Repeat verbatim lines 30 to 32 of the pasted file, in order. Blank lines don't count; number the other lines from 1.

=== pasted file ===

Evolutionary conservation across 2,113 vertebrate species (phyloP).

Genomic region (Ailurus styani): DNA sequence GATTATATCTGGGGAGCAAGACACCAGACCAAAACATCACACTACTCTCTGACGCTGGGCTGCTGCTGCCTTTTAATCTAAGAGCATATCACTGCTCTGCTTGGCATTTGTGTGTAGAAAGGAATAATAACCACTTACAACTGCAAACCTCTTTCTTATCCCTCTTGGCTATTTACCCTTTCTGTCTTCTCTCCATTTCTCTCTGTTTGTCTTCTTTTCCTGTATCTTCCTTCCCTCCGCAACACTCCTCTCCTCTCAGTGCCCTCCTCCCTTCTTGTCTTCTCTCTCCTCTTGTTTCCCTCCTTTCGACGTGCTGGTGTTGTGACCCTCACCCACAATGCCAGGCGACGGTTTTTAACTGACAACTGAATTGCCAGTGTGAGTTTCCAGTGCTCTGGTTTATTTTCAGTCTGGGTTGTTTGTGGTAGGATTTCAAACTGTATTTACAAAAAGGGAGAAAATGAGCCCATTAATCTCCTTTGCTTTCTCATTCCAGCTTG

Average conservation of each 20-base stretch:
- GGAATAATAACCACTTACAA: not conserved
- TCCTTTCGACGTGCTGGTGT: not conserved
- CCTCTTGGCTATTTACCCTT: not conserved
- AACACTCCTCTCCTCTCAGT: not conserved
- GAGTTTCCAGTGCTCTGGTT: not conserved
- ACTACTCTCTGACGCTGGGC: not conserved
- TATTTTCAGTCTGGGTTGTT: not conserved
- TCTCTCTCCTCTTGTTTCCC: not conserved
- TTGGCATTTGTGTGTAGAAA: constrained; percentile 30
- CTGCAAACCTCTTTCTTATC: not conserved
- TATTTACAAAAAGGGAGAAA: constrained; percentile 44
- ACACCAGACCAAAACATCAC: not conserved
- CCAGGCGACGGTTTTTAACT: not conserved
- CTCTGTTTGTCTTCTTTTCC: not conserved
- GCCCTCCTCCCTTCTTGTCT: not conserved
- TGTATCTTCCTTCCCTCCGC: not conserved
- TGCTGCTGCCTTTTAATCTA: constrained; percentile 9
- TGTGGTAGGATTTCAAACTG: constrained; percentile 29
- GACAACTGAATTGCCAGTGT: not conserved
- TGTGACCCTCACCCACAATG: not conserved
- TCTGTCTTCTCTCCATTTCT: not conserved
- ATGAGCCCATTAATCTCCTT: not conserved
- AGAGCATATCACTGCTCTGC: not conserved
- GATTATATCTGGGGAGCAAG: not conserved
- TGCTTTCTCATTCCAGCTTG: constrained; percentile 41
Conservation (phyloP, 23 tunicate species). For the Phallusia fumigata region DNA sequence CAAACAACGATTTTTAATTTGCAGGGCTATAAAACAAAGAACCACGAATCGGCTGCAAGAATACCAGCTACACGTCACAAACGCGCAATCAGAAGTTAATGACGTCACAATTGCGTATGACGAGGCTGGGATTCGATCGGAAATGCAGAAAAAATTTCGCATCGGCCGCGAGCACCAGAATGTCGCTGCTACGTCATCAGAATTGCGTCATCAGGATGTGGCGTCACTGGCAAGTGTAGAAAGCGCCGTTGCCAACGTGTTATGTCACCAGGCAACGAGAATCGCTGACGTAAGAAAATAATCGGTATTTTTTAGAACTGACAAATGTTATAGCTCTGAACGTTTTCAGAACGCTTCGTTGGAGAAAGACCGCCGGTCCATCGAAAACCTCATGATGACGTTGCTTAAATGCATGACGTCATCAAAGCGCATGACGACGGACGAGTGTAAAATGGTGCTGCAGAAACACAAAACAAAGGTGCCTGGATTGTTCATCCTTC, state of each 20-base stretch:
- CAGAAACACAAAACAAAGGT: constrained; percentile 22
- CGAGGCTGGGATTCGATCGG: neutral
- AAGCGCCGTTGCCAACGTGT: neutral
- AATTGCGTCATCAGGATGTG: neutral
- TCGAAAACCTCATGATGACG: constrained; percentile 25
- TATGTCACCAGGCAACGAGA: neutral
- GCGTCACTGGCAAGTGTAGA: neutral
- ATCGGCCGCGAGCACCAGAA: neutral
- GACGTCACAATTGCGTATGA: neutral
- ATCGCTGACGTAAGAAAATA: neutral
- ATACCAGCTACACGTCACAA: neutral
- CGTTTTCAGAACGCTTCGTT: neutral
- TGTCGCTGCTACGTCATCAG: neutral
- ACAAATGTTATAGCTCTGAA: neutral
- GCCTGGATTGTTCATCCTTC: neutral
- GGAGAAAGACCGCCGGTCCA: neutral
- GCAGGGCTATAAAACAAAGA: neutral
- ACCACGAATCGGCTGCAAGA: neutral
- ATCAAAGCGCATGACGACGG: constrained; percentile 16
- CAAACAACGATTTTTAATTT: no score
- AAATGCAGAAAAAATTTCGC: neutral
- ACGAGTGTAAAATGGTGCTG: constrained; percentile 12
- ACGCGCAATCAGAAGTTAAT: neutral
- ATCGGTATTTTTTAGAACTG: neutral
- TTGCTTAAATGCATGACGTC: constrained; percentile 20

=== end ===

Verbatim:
- CAGAAACACAAAACAAAGGT: constrained; percentile 22
- CGAGGCTGGGATTCGATCGG: neutral
- AAGCGCCGTTGCCAACGTGT: neutral